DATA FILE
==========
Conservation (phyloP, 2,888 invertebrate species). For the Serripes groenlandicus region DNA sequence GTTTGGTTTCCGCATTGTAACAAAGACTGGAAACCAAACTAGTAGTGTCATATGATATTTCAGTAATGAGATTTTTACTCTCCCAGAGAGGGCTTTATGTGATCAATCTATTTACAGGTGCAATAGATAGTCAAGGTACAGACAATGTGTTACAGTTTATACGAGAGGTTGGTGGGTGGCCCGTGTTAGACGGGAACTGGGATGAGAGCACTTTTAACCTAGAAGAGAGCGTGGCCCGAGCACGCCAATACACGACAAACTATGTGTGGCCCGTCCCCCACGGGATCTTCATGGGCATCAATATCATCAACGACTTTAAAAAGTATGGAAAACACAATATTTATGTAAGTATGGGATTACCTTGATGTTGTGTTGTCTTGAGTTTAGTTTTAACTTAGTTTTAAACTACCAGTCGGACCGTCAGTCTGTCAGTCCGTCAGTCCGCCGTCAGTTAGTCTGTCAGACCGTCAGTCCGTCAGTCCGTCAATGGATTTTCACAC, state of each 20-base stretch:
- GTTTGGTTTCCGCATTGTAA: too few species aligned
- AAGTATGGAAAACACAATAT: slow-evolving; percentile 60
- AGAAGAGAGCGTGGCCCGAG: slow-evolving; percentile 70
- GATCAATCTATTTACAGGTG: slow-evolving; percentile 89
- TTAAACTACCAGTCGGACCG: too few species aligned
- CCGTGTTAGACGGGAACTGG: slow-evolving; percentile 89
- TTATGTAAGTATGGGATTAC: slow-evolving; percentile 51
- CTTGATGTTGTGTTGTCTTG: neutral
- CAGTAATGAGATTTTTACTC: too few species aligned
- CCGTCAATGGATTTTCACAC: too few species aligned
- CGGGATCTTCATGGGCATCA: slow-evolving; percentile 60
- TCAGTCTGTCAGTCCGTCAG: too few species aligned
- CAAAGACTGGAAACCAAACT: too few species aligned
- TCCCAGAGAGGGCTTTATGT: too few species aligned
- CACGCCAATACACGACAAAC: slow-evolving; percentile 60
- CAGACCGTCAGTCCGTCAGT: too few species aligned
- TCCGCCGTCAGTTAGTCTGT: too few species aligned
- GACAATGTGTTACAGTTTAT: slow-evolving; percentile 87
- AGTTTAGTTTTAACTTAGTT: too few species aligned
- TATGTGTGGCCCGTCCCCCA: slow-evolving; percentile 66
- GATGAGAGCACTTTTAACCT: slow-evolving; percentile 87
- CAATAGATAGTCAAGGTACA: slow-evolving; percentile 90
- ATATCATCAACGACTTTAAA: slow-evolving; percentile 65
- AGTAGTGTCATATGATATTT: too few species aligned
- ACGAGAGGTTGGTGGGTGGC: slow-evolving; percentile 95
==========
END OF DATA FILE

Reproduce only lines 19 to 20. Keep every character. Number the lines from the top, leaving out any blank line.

- GACAATGTGTTACAGTTTAT: slow-evolving; percentile 87
- AGTTTAGTTTTAACTTAGTT: too few species aligned